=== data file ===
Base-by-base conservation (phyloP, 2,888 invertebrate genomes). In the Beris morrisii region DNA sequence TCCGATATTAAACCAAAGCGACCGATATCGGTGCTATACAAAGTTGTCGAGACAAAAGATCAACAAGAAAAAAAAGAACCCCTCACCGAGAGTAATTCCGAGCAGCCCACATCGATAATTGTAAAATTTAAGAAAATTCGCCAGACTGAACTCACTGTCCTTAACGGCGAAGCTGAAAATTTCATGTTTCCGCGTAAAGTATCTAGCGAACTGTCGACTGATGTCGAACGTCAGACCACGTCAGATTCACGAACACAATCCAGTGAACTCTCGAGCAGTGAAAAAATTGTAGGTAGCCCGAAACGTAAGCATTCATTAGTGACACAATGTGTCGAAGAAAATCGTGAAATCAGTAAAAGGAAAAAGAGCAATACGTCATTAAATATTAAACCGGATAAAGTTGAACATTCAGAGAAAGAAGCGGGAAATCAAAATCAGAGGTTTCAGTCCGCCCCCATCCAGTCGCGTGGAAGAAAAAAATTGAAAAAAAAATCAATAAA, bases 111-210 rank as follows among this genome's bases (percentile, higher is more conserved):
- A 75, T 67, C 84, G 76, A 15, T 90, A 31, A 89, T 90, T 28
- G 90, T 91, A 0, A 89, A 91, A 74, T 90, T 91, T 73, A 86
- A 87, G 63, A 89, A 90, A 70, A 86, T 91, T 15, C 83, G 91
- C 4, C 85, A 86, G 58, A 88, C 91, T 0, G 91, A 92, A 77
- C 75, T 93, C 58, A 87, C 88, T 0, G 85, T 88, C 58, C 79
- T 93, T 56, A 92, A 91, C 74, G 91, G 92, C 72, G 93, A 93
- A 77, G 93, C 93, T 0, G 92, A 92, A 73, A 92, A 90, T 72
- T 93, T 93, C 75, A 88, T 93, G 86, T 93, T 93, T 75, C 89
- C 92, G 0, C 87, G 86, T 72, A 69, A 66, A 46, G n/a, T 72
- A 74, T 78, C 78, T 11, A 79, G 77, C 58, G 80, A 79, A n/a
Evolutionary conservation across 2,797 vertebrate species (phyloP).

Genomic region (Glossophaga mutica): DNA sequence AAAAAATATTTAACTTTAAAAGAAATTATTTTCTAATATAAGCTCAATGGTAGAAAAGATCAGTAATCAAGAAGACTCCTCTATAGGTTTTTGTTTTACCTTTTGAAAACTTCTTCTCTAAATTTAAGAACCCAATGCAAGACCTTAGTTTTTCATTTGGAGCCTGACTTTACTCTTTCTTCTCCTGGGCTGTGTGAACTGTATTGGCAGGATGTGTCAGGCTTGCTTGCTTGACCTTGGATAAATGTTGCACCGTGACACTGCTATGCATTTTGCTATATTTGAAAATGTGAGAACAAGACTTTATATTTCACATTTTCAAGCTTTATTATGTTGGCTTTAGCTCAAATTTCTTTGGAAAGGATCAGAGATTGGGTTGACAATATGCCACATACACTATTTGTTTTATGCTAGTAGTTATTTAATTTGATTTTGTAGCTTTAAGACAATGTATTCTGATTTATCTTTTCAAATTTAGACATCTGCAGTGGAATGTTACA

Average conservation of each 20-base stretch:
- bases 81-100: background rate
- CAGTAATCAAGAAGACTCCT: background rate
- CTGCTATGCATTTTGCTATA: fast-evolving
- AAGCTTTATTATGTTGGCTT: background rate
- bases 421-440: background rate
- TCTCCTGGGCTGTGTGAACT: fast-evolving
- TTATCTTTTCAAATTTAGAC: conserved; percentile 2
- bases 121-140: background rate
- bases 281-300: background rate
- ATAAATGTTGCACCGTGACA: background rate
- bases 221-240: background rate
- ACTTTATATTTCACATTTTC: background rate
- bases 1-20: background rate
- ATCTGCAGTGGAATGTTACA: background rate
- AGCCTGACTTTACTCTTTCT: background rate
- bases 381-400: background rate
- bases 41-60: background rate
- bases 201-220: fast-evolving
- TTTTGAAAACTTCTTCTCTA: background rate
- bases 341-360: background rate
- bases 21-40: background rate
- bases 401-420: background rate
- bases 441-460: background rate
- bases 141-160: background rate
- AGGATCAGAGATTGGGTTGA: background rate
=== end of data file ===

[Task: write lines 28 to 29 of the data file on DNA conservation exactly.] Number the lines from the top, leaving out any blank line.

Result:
- ATCTGCAGTGGAATGTTACA: background rate
- AGCCTGACTTTACTCTTTCT: background rate